And while prospective PLM customers are becoming better-educated through services such as WhichPLM, it remains common for selection teams to lack the experience and deep domain expertise to scientifically measure everything they need to take into account before making their choice.
This isn’t to say that project teams do not understand their businesses – most of them certainly do – but rather that, until recently, there has been no single, objective tool they could use to compare and contrast not just their software, but the broader partnership potential of different vendors. Without this yardstick, customers were still, in 2015, purchasing promises of future development, or finding that essential modules they had been told were ready were either still in development, or were barebones in comparison to the best in-class the market has to offer.
In an industry characterised by extremely rapid development, where domain expertise is vital, the best vendors are those who understand fashion from the design room and the factory, all the way to the retail shop floor. But how do you, as a project team member or executive, figure out which vendors these are?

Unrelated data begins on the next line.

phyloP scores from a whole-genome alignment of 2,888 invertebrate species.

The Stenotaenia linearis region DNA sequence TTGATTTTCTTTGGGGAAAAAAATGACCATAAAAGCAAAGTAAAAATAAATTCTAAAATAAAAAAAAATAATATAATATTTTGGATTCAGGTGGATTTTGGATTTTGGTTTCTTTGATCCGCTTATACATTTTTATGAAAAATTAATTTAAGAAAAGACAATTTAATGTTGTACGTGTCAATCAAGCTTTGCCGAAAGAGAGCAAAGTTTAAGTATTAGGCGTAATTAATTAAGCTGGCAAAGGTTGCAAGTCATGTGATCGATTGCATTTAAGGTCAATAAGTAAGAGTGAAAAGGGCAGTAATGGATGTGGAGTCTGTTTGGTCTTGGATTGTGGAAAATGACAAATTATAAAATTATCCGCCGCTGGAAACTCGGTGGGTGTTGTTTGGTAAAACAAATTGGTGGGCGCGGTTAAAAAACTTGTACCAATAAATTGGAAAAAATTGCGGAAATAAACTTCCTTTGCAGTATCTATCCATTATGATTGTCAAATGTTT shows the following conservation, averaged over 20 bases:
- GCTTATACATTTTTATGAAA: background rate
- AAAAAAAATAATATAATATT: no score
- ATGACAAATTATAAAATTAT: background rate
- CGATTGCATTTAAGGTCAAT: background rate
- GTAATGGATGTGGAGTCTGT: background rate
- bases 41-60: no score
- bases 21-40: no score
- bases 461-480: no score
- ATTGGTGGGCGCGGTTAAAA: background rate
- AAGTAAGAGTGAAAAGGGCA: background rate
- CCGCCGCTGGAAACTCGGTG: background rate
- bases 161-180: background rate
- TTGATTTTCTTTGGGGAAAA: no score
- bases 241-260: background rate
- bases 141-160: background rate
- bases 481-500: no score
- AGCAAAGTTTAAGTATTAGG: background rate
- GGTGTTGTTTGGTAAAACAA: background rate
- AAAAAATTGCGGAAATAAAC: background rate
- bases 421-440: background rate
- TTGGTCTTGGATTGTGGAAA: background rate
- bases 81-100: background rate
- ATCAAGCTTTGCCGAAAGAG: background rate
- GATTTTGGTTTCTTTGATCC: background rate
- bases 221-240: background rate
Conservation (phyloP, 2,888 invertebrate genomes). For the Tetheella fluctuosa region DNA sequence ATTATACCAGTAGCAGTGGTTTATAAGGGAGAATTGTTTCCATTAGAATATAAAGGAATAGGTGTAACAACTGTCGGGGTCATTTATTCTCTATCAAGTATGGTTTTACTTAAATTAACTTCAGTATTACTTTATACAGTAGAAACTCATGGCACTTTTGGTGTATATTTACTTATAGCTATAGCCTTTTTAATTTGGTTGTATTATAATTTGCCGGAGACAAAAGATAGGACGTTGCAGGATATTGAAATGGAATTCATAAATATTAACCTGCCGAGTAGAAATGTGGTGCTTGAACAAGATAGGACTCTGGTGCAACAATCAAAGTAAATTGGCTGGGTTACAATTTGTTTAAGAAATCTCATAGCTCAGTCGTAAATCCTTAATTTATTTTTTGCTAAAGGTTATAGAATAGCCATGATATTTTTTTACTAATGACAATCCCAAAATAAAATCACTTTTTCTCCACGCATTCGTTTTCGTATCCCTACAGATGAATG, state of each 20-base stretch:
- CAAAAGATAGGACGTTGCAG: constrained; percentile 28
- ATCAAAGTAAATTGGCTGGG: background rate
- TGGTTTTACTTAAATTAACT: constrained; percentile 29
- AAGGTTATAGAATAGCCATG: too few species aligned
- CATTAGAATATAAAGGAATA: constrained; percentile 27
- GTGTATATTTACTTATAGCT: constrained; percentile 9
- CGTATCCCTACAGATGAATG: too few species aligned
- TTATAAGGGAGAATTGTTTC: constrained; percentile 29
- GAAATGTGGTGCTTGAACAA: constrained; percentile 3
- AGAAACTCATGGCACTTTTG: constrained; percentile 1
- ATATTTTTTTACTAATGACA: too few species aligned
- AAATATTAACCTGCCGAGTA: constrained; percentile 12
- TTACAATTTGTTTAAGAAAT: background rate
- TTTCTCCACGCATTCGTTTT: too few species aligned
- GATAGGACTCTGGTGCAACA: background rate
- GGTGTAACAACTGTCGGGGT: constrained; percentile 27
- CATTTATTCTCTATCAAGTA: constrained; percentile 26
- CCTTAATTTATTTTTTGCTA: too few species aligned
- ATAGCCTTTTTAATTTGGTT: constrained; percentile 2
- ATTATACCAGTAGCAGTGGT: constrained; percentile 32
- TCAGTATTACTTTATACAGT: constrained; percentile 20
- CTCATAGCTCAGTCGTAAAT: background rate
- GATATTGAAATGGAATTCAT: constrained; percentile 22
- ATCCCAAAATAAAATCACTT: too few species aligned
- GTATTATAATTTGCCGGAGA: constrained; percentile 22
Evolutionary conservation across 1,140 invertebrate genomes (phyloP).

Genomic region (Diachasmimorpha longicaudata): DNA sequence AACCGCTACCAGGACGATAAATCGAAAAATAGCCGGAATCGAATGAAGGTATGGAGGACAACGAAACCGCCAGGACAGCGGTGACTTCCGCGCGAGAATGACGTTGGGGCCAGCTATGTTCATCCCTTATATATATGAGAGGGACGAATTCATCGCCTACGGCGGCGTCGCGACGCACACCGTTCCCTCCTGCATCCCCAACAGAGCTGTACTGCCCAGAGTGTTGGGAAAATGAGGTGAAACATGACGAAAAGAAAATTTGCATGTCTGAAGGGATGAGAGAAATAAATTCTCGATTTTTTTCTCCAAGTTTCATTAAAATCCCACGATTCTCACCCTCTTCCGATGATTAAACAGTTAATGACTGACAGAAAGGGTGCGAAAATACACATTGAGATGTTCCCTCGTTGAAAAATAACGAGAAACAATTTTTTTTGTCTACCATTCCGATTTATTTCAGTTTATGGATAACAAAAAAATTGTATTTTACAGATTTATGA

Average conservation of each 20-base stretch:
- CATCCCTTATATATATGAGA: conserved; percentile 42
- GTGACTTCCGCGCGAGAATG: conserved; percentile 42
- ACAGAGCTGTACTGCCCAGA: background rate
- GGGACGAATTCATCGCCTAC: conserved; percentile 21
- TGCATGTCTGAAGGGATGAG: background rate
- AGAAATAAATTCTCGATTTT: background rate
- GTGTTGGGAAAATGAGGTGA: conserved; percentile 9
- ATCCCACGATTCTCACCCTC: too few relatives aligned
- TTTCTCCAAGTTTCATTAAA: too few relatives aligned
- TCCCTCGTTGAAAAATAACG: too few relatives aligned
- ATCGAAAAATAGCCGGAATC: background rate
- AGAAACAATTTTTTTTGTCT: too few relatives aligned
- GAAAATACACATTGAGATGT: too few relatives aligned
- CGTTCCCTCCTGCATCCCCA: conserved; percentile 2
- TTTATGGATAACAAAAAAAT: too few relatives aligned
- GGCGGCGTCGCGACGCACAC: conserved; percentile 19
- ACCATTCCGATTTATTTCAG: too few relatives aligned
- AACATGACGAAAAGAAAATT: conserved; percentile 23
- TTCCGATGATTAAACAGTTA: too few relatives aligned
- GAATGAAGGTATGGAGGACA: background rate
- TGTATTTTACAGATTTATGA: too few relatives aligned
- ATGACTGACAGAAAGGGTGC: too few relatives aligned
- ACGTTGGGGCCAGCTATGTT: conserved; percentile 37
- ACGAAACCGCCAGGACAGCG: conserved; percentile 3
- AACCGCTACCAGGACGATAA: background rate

Similarly, with every stage of the product lifecycle, and every office – domestic, satellite and external supplier – likely to be impacted by a PLM implementation, the best vendors are those with expert resources in your time-zones, on the ground, ready to talk to end users and demonstrate how their day-to-day lives will change. Can you be confident that your shortlisted vendors have the right people in the right places?
And at the functional level, the supplier landscape is also likely to change before your eyes. PLM software is becoming more complex and more capable, making it difficult for anyone but the most dedicated hands-on analysts to keep pace.